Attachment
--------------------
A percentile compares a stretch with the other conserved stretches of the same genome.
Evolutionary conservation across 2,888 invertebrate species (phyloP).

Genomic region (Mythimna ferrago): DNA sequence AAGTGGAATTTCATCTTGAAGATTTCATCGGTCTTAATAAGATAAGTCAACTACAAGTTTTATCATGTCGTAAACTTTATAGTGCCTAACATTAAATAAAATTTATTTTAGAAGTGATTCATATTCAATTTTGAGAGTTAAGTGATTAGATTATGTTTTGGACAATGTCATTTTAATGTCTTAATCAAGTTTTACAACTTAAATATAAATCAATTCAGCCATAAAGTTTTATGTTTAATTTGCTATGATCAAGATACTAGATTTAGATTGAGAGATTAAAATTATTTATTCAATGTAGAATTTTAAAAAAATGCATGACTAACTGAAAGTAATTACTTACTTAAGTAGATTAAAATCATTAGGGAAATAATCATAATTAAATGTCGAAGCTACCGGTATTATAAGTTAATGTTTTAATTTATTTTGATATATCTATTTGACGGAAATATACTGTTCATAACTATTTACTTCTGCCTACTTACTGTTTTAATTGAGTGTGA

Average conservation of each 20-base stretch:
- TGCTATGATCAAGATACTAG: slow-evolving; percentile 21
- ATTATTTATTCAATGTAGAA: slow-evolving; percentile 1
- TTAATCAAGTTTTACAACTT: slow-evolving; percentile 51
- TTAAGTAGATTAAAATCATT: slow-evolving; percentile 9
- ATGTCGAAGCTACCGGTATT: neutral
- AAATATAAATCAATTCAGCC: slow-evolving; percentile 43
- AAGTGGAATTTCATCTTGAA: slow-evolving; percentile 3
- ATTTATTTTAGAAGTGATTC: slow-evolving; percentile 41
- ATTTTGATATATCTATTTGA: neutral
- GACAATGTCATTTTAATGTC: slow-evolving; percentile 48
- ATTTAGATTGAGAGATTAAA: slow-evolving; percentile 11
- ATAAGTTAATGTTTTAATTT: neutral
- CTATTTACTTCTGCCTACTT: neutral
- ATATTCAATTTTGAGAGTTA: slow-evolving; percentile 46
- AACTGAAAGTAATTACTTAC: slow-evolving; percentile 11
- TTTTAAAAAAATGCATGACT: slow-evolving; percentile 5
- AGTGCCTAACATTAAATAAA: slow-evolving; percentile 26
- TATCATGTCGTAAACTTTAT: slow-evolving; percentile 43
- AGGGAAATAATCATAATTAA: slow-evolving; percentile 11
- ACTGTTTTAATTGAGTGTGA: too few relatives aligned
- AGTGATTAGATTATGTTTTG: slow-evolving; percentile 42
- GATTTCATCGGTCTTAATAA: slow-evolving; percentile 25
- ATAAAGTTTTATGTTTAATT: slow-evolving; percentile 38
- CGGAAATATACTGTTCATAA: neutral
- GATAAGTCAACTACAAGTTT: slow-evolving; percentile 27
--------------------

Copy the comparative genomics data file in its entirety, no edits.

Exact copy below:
A percentile compares a stretch with the other conserved stretches of the same genome.
Evolutionary conservation across 2,888 invertebrate species (phyloP).

Genomic region (Mythimna ferrago): DNA sequence AAGTGGAATTTCATCTTGAAGATTTCATCGGTCTTAATAAGATAAGTCAACTACAAGTTTTATCATGTCGTAAACTTTATAGTGCCTAACATTAAATAAAATTTATTTTAGAAGTGATTCATATTCAATTTTGAGAGTTAAGTGATTAGATTATGTTTTGGACAATGTCATTTTAATGTCTTAATCAAGTTTTACAACTTAAATATAAATCAATTCAGCCATAAAGTTTTATGTTTAATTTGCTATGATCAAGATACTAGATTTAGATTGAGAGATTAAAATTATTTATTCAATGTAGAATTTTAAAAAAATGCATGACTAACTGAAAGTAATTACTTACTTAAGTAGATTAAAATCATTAGGGAAATAATCATAATTAAATGTCGAAGCTACCGGTATTATAAGTTAATGTTTTAATTTATTTTGATATATCTATTTGACGGAAATATACTGTTCATAACTATTTACTTCTGCCTACTTACTGTTTTAATTGAGTGTGA

Average conservation of each 20-base stretch:
- TGCTATGATCAAGATACTAG: slow-evolving; percentile 21
- ATTATTTATTCAATGTAGAA: slow-evolving; percentile 1
- TTAATCAAGTTTTACAACTT: slow-evolving; percentile 51
- TTAAGTAGATTAAAATCATT: slow-evolving; percentile 9
- ATGTCGAAGCTACCGGTATT: neutral
- AAATATAAATCAATTCAGCC: slow-evolving; percentile 43
- AAGTGGAATTTCATCTTGAA: slow-evolving; percentile 3
- ATTTATTTTAGAAGTGATTC: slow-evolving; percentile 41
- ATTTTGATATATCTATTTGA: neutral
- GACAATGTCATTTTAATGTC: slow-evolving; percentile 48
- ATTTAGATTGAGAGATTAAA: slow-evolving; percentile 11
- ATAAGTTAATGTTTTAATTT: neutral
- CTATTTACTTCTGCCTACTT: neutral
- ATATTCAATTTTGAGAGTTA: slow-evolving; percentile 46
- AACTGAAAGTAATTACTTAC: slow-evolving; percentile 11
- TTTTAAAAAAATGCATGACT: slow-evolving; percentile 5
- AGTGCCTAACATTAAATAAA: slow-evolving; percentile 26
- TATCATGTCGTAAACTTTAT: slow-evolving; percentile 43
- AGGGAAATAATCATAATTAA: slow-evolving; percentile 11
- ACTGTTTTAATTGAGTGTGA: too few relatives aligned
- AGTGATTAGATTATGTTTTG: slow-evolving; percentile 42
- GATTTCATCGGTCTTAATAA: slow-evolving; percentile 25
- ATAAAGTTTTATGTTTAATT: slow-evolving; percentile 38
- CGGAAATATACTGTTCATAA: neutral
- GATAAGTCAACTACAAGTTT: slow-evolving; percentile 27